10 posts • joined Wednesday 30th December 2009 23:56 GMT
Nintendo - doomed since 1889.
Ironically enough, almost a year ago to this day, the Nintendo 3DS was launched.
You know, if you believed the media, it was a poorly-designed single stick device which made everyone sick and caused headaches, and would undoubtedly fail once the superior twin-stick Vita with HD graphics and mature games arrived.
A year on , the 3DS has sold 15 million while the Vita has turned out to be a complete flop - barely selling 10,000 a week in Japan.
The cycle seems to go like this.
1. Nintendo announce new console which forsakes graphical prowess for an innovative idea.
2. Nintendo's doom is predicted. The media write the new console off and predict that the rival consoles with HARDCORE GAMEZ!!!!1111 will be far more popular.
3. Despite this, Nintendo's console prints money, completely killing the competition.
4. The media claim that "Nintendo's victory was a fluke that can't possibly happen again" as E3 approaches.
The cycle has happened with the DS, Wii and 3DS now, and there's a good chance this will repeat with the Wii U too.
As soon as a way round the block is found, news of it will spread faster than Ryan Giggs' identity, rendering all future blocking attempts futile. Sadly, this knowledge will also let perverts access disgusting sites. But it's either that or go down the road to censorship.
Thin end of the wedge
This is web blocking by the backdoor.
If Google implement this, the music industry will not be satisfied. I can hear the arguments now.
"Google clearly know these sites are bad, so why don't they remove the links entirely?"
Other people with an axe to grind will ask why Google doesn't mark other sites in a similar way - cue a Daily Fail campaign to get sites deemed to be pro-abortion, anti-Christian, anti-monarchy, anti-British, pro-Europe marked....
This makes sense.
I really don't understand the fuss about this...
Sony owns the Blu-Ray format. Sony also owns a large movie making empire that releases movies on Blu-Ray. Therefore, including a Blu-Ray with their console was a no-brainer.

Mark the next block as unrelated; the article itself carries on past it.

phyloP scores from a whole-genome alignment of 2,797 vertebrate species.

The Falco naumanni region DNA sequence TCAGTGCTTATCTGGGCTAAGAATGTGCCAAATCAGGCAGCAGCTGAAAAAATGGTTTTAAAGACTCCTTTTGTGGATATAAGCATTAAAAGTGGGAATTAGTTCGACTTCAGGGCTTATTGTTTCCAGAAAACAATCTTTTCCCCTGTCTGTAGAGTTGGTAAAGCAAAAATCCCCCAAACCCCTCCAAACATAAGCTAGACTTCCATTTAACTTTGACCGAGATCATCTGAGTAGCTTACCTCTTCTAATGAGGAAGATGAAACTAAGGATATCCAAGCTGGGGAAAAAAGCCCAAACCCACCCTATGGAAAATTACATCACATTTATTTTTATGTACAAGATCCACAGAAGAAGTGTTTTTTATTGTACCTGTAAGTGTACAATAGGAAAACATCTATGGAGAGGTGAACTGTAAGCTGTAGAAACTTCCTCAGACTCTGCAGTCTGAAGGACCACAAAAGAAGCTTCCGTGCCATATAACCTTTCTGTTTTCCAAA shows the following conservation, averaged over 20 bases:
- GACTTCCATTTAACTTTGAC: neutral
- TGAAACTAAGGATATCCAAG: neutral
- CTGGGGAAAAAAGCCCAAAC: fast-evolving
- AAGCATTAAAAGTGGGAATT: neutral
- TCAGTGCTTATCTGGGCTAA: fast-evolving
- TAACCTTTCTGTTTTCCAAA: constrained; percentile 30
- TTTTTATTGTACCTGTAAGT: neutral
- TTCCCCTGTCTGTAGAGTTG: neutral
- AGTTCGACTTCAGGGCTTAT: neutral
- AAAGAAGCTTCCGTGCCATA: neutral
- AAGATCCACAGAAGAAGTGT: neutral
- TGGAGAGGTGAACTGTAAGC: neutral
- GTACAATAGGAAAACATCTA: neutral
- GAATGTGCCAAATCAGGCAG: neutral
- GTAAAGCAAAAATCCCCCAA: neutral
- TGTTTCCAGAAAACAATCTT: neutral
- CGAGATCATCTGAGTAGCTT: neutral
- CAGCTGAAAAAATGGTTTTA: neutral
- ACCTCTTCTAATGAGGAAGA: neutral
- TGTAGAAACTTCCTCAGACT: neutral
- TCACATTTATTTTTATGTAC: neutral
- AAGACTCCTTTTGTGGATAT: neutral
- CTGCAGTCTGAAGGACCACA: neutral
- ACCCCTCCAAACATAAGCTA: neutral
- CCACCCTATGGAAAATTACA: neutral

However, Nintendo don't own the Blu-Ray format and don't make films, so why on Earth would they include this function? Plus, add the fact that Ninty would have to pay Sony - their rival - a hefty license fee every time a console or game was purchased and you can see the logic behind this decision.
I'm not completely sold on the Wii U yet, but if I end up buying it, it will be because of the games. If I wanted to watch Blu-Ray movies, I'd buy a Blu-Ray player. Simples.
Hang on, that Bird video was definitely from the Wii U.
The Government say that these harsher measures will only be introduced if the bill fails to reduce filesharing to the degree they want. However, given that they expect a truly absurd 70% reduction in one year, the failure of the bill is a complete certainty.
If the music industry seriously think this will make people buy their increasingly unappetising product, they're mad. Now when people buy an album from the Big 4, they'll know their money will be funding the enforcement of oppressive laws like this, and that will ultimately only put more people off.
So let me get this straight. This scheme will cost £500 million a year and will increase music and film sales by £1.7 billion over 10 years.
Now maybe I'm bad at maths, but spending £5 billion to increase profits by £1.7 billion doesn't actually make any kind of financial sense whatsoever.
This is especially troubling because:
a) Our Government have always drastically underestimated costs, especially when comes to insanely ambitious IT projects nobody wants. The real cost will almost certainly turn out to be 3 or 4 times higher.
b) This won't encourage anyone to stop downloading illegally and start buying full-price albums / movies again, so I doubt there will be anything like a £1.7 billion increase in music and movie sales. In fact, I can only see it putting even more people off.
c) When the new law inevitably fails to produce the results the music and movie industry wants, the £25 a year fee will undoubtedly increase.
And they plan to implement this a couple of months before the General Election? Yes, good luck with that(!)
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